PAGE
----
Steelers quarterback Ben Roethlisberger is the unquestioned leader of the Pittsburgh Steelers.
Pittsburgh fans should rest comfortably in that fact.
That would not have been the case four years ago, when Big Ben was entangled in yet another off season marred with legal issues. Reports surfaced that the Steelers were even considering parting ways with their two-time Super Bowl winning quarterback.
Roethlisberger returned to the Steelers a new man after serving a four-game suspension. He led the Steelers to a division title, conference championship and their third trip to the Super Bowl in six seasons.
The new Roethlisberger was on full display after the team's loss to the Packers in Super Bowl XLV. He didn't blame anyone else for the team's loss. He put the loss squarely on himself.
"I feel like I let people down," he told Sports Illustrated after the game. "I feel like I let the city of Pittsburgh down, the fans, the coaches, my teammates. It's even more disappointing for me because I let a lot of people down who showed up today to fight."
He further showed his maturation when asked about his legacy.
"People ask you, 'What do you want on your tombstone?' " Roethlisberger said. "That he's a good person, a God-fearing person that was loyal to his family and put family first—family and God first."
Since that day, Roethlisberger got married, became a father, and has continued his work with various charities. He has also become a invaluable leader of a Steelers team in transition. He took it personally when the Steelers dropped to 0-4 last season. And his leadership during that time was a major reason for the team's turnaround. He worked with Todd Haley to make the Steelers offense one of the league's best by season's end.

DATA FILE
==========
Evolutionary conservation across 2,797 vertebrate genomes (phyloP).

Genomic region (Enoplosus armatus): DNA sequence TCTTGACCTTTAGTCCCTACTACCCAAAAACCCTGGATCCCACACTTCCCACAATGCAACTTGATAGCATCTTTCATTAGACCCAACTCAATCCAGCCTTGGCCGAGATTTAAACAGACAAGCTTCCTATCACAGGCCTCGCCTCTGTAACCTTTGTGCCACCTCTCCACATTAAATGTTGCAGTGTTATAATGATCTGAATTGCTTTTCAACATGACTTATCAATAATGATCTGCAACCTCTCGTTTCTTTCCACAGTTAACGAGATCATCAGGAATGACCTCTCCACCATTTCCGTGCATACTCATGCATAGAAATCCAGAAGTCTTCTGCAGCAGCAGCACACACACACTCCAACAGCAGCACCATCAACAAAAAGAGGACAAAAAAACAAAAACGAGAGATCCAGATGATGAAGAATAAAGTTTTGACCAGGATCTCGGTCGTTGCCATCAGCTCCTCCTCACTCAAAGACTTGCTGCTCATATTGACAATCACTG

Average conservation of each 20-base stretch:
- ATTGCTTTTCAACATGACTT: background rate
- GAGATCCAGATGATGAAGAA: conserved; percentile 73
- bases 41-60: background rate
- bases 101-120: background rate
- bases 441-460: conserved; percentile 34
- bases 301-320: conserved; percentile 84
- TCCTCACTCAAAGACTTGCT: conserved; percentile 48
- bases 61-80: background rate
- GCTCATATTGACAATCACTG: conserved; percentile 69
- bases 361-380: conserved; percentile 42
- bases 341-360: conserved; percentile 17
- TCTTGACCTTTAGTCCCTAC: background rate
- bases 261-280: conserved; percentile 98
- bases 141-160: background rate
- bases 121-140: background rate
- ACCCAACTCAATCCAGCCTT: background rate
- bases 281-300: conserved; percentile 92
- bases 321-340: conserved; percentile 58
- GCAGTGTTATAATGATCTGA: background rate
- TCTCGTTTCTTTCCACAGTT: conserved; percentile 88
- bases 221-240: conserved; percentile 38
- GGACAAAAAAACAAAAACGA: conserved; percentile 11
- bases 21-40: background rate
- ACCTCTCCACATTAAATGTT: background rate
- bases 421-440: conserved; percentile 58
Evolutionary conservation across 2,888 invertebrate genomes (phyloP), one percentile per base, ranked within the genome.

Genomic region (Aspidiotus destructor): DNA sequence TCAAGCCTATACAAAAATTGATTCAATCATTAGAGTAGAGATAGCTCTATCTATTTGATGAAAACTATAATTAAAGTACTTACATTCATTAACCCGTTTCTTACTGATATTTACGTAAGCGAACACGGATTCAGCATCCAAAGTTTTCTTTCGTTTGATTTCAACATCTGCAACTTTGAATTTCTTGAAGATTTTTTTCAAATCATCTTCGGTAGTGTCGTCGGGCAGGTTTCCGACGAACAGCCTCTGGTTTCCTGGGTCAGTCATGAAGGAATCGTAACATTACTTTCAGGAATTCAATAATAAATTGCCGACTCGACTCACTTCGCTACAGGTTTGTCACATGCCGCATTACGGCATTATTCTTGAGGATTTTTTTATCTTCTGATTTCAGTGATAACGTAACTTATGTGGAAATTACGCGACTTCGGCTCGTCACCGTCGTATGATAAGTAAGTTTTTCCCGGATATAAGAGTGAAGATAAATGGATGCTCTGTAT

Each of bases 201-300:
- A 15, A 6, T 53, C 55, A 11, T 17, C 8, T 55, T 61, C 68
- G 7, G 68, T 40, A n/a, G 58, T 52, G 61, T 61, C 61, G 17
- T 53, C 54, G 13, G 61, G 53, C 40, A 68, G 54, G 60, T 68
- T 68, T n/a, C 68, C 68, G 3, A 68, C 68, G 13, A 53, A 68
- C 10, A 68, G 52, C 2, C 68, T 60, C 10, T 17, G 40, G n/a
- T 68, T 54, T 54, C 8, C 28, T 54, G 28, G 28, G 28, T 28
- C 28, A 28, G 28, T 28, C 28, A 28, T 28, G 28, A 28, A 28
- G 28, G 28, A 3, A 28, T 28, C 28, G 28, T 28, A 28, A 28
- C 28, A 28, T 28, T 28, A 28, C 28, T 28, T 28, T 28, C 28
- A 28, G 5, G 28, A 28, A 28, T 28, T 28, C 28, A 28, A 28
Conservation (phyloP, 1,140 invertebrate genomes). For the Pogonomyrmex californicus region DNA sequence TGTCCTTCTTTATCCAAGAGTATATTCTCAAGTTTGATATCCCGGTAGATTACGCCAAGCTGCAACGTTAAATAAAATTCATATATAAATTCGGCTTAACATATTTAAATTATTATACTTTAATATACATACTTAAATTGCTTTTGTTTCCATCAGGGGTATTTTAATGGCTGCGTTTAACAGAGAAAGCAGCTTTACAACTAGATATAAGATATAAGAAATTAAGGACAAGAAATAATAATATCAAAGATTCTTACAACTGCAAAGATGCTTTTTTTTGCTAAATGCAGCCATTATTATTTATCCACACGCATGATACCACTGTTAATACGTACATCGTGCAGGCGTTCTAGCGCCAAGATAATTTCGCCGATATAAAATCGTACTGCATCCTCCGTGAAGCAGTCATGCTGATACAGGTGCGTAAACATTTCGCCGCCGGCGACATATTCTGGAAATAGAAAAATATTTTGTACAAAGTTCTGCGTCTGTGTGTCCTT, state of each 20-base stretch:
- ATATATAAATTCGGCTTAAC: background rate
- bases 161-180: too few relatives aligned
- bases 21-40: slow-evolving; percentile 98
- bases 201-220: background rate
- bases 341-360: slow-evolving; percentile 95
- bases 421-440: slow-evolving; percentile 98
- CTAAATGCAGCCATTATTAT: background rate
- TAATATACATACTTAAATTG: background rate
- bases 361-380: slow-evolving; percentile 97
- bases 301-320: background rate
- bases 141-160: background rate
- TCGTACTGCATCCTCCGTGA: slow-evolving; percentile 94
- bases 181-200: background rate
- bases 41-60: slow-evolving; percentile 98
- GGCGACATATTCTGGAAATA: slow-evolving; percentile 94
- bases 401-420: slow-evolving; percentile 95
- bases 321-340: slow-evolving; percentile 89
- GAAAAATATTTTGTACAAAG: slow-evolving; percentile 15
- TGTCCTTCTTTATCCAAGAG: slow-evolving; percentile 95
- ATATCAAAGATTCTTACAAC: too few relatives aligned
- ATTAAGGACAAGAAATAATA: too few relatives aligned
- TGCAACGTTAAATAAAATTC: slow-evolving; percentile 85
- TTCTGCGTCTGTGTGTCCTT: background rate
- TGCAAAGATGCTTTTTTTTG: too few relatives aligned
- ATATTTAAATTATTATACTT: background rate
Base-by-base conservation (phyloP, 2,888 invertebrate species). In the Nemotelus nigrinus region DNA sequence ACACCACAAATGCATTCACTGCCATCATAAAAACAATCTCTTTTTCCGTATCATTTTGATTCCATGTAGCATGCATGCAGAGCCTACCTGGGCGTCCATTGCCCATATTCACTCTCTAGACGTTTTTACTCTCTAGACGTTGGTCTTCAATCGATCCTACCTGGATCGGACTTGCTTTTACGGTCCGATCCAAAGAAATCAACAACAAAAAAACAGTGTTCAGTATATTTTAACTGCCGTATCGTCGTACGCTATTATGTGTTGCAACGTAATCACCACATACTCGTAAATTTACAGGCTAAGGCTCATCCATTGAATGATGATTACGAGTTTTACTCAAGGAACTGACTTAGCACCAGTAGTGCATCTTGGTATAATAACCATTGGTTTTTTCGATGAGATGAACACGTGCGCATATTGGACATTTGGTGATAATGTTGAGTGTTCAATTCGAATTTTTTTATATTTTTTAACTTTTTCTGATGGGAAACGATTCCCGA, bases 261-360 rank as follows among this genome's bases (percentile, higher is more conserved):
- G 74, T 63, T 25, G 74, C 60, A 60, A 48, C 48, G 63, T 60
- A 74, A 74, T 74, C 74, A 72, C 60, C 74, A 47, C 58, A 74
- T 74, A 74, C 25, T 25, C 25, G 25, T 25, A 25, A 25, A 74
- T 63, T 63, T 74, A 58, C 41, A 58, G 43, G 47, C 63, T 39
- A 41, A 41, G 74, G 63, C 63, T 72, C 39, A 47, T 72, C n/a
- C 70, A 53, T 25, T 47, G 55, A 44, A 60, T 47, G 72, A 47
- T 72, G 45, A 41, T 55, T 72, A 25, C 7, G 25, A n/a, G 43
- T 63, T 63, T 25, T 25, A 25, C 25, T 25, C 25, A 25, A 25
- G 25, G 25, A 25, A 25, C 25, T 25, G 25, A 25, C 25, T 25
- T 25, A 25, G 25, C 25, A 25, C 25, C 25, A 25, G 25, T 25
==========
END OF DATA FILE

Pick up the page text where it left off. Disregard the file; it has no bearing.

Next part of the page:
On Monday, Steelers receiver Antonio Brown revealed that Roethlisberger called him out for not being a good example for his kids for his behavior in the regular season finale against the Browns. Brown was upset for not being able to pass Hines Ward for the team's record for catches in a season. A father himself, Roethlisberger's message hit home for Brown, who realized he was in the wrong.
It appears that Big Ben is the perfect example of someone that has learned from his past tribulations to make himself a better person. With his team looking for leadership to help bring Pittsburgh back into the upper echelon of the NFL, the new, mature Roethlisberger is the best man for the job.
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